The industry is a moving feast, pardon the pun, so it is impossible to stay up to date with changes in service models or won or lost client business for potential clashes unless you are constantly out meeting with people. We also get a feel for the agency culture which is probably one of the top attributes we see clients requesting in their brief to us.
It is also a bit farcical in my opinion to be putting forward an agency you have no idea yourself about with confidence, unless you know what you are talking about from experience. Unless you are out there on a regular basis there is no way to stay current with change. This is again why TrinityP3 consultants are actively conducting agency visits.
We don’t work for agencies and we don’t ask for agencies to pay us as that would corrupt the system. Even though there are models out there that charge agencies for a win we believe this doesn’t support the ethical approach of our process and would create a biased result.
So thanks for the lunch offer, but we prefer to get to know the agency, not the agency CEO’s expense account.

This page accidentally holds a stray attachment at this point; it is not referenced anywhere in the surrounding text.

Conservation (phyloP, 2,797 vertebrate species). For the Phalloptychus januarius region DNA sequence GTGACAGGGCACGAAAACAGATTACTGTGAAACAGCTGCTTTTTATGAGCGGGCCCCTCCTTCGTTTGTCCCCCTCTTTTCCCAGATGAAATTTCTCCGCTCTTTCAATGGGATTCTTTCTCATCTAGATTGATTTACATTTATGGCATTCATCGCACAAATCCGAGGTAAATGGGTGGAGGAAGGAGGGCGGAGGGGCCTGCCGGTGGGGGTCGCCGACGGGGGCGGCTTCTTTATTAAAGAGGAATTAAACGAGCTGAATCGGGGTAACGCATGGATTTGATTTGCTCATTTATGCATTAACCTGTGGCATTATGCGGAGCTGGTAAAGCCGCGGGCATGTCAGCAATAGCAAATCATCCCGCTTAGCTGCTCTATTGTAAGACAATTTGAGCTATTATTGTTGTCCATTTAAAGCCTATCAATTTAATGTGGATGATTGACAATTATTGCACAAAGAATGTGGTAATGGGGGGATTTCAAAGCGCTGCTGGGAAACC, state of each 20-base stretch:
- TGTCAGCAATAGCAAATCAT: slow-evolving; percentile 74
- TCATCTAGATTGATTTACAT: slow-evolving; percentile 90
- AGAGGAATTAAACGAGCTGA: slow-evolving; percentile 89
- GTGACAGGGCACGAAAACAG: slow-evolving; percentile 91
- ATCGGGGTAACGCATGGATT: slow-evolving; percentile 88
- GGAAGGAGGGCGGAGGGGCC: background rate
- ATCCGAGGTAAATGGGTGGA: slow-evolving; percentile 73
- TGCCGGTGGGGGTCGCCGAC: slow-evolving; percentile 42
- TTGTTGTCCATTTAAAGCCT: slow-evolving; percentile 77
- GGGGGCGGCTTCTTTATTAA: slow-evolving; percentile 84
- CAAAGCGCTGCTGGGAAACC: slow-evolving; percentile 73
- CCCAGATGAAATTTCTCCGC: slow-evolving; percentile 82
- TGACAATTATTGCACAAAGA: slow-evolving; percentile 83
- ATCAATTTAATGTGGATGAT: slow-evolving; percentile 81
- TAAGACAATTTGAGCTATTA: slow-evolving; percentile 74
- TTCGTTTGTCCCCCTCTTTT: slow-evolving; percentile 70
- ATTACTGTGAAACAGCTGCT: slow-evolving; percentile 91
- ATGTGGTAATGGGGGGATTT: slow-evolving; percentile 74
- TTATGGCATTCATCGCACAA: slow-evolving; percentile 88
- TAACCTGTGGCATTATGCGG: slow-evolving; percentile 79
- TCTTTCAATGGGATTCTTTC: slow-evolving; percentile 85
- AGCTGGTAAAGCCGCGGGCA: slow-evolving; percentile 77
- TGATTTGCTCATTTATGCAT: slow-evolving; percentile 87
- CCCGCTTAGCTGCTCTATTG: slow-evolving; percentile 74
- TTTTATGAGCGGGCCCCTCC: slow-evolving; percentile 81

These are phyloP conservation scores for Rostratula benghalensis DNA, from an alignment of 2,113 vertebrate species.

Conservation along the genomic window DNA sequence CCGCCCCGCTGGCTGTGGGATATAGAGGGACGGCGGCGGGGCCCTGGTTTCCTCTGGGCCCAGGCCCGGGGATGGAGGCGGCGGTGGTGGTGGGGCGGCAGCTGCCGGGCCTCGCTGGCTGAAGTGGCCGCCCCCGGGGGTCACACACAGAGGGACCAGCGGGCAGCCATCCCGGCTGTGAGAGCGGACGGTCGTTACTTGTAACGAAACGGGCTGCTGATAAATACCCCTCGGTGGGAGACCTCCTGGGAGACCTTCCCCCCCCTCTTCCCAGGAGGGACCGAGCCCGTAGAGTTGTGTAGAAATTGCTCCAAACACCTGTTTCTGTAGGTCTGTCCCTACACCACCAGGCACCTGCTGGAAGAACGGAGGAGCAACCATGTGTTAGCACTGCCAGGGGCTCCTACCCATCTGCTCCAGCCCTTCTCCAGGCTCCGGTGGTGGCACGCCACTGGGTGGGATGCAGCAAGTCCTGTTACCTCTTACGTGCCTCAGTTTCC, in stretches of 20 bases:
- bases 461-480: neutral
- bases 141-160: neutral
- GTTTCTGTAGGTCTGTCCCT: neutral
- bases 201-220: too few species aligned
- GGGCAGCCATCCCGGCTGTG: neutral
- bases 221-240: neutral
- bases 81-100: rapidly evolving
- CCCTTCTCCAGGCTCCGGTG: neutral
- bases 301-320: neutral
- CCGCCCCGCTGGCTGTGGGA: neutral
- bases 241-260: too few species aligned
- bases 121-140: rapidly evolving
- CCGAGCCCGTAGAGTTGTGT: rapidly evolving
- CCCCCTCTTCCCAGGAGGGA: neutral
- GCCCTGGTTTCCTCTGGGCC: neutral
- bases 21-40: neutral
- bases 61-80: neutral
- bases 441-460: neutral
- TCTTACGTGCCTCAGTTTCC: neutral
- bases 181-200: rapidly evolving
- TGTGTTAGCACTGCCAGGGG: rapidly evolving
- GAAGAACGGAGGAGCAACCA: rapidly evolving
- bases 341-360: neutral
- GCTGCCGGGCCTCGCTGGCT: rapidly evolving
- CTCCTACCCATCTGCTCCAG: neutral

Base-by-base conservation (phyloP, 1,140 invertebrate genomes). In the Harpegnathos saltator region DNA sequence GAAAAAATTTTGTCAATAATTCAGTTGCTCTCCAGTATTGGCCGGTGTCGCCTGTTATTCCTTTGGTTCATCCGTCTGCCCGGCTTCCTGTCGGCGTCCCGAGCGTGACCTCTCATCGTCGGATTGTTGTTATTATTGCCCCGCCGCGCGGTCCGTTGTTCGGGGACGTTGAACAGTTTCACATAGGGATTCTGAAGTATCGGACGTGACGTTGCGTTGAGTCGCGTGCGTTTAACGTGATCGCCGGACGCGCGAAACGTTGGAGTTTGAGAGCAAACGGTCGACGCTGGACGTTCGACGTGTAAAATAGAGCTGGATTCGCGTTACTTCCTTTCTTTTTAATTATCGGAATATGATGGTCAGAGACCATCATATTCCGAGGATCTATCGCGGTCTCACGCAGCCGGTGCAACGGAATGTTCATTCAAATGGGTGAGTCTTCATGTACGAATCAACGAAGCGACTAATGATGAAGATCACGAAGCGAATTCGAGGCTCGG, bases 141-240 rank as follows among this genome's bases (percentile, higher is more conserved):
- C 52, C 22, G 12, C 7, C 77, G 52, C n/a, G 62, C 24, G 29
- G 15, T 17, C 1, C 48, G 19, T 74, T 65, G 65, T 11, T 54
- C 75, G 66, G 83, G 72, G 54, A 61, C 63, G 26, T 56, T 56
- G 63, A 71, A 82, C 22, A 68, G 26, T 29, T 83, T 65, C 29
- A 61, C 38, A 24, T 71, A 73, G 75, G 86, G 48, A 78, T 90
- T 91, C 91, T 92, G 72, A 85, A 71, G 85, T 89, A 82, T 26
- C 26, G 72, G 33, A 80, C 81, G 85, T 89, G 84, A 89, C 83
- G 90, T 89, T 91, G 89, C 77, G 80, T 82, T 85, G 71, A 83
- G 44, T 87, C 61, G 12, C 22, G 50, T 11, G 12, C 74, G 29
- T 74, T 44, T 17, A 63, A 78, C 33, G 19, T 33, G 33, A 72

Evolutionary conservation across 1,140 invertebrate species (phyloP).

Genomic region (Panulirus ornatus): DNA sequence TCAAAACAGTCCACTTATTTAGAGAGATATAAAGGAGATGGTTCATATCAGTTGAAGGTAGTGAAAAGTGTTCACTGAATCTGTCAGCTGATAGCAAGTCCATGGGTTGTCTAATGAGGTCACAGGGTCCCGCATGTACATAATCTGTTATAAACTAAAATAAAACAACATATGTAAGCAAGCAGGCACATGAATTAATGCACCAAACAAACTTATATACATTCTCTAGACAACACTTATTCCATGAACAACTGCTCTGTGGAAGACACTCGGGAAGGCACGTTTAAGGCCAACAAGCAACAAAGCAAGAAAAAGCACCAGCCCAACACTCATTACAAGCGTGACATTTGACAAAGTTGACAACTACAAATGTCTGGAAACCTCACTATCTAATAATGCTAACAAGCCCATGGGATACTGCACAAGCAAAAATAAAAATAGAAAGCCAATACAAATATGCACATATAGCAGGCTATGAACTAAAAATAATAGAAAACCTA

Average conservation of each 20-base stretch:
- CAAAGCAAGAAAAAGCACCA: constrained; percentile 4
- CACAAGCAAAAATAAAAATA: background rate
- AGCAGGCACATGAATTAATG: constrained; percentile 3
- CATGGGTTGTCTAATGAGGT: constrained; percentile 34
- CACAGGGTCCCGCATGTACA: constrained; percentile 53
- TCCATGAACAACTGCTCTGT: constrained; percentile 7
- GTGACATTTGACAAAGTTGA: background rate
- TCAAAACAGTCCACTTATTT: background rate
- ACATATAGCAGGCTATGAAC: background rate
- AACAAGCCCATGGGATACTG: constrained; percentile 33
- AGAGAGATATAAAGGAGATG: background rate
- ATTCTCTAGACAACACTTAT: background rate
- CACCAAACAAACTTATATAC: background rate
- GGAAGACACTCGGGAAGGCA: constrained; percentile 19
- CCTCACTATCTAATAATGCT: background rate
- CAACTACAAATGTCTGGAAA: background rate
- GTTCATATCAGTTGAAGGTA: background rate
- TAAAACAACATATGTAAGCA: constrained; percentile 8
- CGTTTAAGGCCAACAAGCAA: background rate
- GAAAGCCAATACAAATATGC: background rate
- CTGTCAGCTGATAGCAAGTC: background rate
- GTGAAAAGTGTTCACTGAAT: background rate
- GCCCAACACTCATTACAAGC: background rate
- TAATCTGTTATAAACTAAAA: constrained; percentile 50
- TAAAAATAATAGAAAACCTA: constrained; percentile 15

Myth 3 – “When it comes to agency remuneration you just want to screw down the costs”
There are definitely consultants out there that get paid a percentage of savings. We know because when we are tendering for pitches we often get asked if we are willing to be paid on savings. We are not by the way. But certainly many consultants are happy to do this.
I know Darren always says that if he got paid a percentage of savings he would have retired by now. But in actual fact we work very hard to ensure the financial arrangements are fair and more importantly, sustainable. If you don’t believe me here it here from Hamish McLennan when he was Chairman and CEO of Y&R Brands.
We have developed robust methodologies and collected data from across the globe that we use to analyse and calculate a fair and sustainable remuneration model. It’s not opinion based it’s based on factual data. That is the alternative.
There are consultants that simply offer an opinion on what the agency should be paid and when you combine opinion with a financial incentive to deliver savings it is a disaster for the agency and in the long run for the advertiser too.
Myth 4 –“All care, no responsibility, because post pitch you walk away”
To agencies it may look like we are there for a good time and not a long time, but in actual fact for us, a measure of success if how long the relationship between the advertiser and the new agency lasts. We have a promise we make to our clients that if it doesn’t last six months then we will come back and help fix it.